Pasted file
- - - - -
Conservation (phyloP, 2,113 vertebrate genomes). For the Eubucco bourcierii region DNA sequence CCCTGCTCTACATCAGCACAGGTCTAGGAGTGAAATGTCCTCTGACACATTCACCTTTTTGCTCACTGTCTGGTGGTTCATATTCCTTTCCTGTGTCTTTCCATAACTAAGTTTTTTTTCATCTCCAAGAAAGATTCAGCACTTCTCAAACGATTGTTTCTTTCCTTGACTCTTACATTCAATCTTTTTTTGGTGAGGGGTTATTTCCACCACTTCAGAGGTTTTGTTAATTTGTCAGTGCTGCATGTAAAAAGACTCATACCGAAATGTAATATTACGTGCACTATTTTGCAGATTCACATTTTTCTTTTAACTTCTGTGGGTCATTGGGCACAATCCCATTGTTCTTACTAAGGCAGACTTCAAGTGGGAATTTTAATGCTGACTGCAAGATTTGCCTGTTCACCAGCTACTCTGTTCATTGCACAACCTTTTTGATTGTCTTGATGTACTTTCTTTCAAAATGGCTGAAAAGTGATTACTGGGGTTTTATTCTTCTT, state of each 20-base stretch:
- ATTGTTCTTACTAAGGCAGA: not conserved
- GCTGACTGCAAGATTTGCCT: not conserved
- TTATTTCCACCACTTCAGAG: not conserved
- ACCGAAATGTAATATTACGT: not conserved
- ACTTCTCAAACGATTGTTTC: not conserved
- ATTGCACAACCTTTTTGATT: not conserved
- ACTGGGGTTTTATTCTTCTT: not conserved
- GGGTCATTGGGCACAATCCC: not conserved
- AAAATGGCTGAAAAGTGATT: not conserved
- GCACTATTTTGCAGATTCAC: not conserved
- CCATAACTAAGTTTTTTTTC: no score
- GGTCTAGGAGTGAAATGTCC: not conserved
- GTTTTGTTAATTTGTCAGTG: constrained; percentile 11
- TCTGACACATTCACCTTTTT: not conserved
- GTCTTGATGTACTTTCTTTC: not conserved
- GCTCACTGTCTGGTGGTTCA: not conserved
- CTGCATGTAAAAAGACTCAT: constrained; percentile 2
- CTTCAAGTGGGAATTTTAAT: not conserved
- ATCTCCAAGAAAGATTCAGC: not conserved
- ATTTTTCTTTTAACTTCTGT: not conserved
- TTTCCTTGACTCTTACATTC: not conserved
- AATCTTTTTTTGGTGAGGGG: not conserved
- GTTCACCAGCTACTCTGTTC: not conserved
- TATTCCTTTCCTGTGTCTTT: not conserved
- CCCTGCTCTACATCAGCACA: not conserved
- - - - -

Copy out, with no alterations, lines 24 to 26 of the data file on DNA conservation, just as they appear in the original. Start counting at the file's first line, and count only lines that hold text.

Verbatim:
- GTTCACCAGCTACTCTGTTC: not conserved
- TATTCCTTTCCTGTGTCTTT: not conserved
- CCCTGCTCTACATCAGCACA: not conserved